Before you cry foul over the blog title, please allow me to share my piece. For one, I am deeply saddened by the devastation of the storm and I have been fervently praying to the Lord not to let us experience the same. The harrowing ordeal of the people of Visayas during the morning of 8th of November is going to be written in history books as one of the worst disasters in the world. So allow me to say that there is a reason Yolanda should happen to us, no matter how painful it is.

It should happen not because we are full of sins and we deserve some sort of retribution but because we need a huge slap on our face that will remind us that tragedy as massive as this will happen, wreak havoc and bring deaths to our hapless nation. Our geographical location instantly puts us in the danger zone, our country is unluckily situated in a part of the world where typhoons are made and brewed. Our archipelagic nature adds to the fact that our fate lies on our preparedness to handle the inevitable transits of super typhoons. Therefore I believe that Yolanda is a tragic calamity that should be experienced by the Filipinos in order to prepare us for the advent of more devastating typhoons that are about to visit the Philippines in the years to come.

Yolanda painfully reminded us the vulnerability of our nation, the sad fate of our politics and the lack of knowledge of the true character and temperament of storms. Somehow it showed us the repercussions of our complacency, that although we are visited by over 20 typhoons every year, we can always withstand it. But unfortunately, Yolanda gave us a hurtful and painful blow to our knees and we were all shocked by the impact of its wrath.

Yolanda opened the window that revealed the sheer lack of our leader's political will. It gave us a sad reminder that dirty politics still plays a role in the cycle of relief-rebuild-rehabilitation. The local government unit has been crippled and rendered useless. They were cramming for clues on how to address the burgeoning problems of logistics, supply chain, relief supplies and transport, food shortages and handling of casualties. It was a crisis of epic proportion and the LGUs couldn't handle it.

Yolanda showed to the world the sad reality that although Philippines is gaining significant economic growth, poverty remains to be a formidable foe and the trickling-down effect of the recent economic gains are not yet realized by its populace. You would see in the satellite images in CNN how densely populated the coastline areas in Samar are. The poorly-built structures of houses, the density and the closeness to the sea are recipe for disaster. There were little to no possible evacuation centers. In this moment of despair, convention centers and coliseums could be a plausible refuge. But where are they? Although I have seen some in the news, they were all ravaged by the storms too, roofs were torn apart; rains were coming inside through open windows.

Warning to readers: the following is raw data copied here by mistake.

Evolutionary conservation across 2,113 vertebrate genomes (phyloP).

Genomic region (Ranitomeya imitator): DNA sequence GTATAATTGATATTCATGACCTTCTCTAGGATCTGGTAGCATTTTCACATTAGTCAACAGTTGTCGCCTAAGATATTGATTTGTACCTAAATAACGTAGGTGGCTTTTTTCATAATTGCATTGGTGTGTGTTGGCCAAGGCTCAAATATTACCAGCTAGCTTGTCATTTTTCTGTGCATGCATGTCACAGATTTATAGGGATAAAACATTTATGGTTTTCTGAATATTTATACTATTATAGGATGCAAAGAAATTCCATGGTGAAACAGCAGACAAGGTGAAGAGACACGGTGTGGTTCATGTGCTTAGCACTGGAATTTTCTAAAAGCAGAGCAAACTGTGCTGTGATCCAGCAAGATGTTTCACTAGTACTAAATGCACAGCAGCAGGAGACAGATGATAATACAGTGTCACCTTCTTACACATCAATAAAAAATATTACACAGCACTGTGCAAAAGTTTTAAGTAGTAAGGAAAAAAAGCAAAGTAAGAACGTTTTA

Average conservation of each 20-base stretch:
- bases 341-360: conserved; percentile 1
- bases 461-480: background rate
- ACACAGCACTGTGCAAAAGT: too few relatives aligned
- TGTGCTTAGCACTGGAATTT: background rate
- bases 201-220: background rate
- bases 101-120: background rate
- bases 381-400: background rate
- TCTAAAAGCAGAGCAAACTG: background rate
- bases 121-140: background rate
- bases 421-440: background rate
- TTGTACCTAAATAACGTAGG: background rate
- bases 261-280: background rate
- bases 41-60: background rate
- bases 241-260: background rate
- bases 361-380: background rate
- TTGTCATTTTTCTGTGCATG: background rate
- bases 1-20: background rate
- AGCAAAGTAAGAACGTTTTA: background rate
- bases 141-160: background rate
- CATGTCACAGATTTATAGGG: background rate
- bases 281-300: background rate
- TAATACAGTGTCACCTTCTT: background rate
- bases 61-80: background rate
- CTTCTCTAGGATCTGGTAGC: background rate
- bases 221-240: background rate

If I remember it correctly, when hurricane Katrina struck the US, people were evacuated in sports centers and convention areas. They were safe inside the sturdy refuge of coliseums while the hurricane is wreaking havoc outside. And the casualty was very less.

Storm is inevitable, but we can lessen the damage and the death toll for sure.

It is time for the government to carefully plan a groundbreaking solution in order for us to be prepared for the next storm surges and super typhoons. A storm as huge as Yolanda could certainly happen again and if our country would still experience the same ordeal, I think it would be an embarrassment.

Let Yolanda be a reminder to our politicians to be more of a leader than a servant in this time of crisis. May Yolanda be a lesson that should be tattooed on our mind henceforth. Rehabilitation should commence immediately, and it should be more sustainable. Rebuilding of houses should not be a make-shift and temporary. The government must establish laws and privileges in order to provide emergency funds to help people of Visayas to make sturdier homes and to elevate and relocate their houses immediately. They should tap the expertise of urban planners and engineers on how to re-build their communities. People in coastline should consider moving out of the zone or if not possible, at least open the possibility of putting up emergency measures that will educate and inform them of necessary actions to be done in times of calamities.

It is rewarding and elating to hear notes from other countries praising our resiliency and faith during these trying times, but it also reflects the weakness of our culture. Our physical strength and resiliency could help us but preparedness and fortitude will bring out the best in the Filipino people.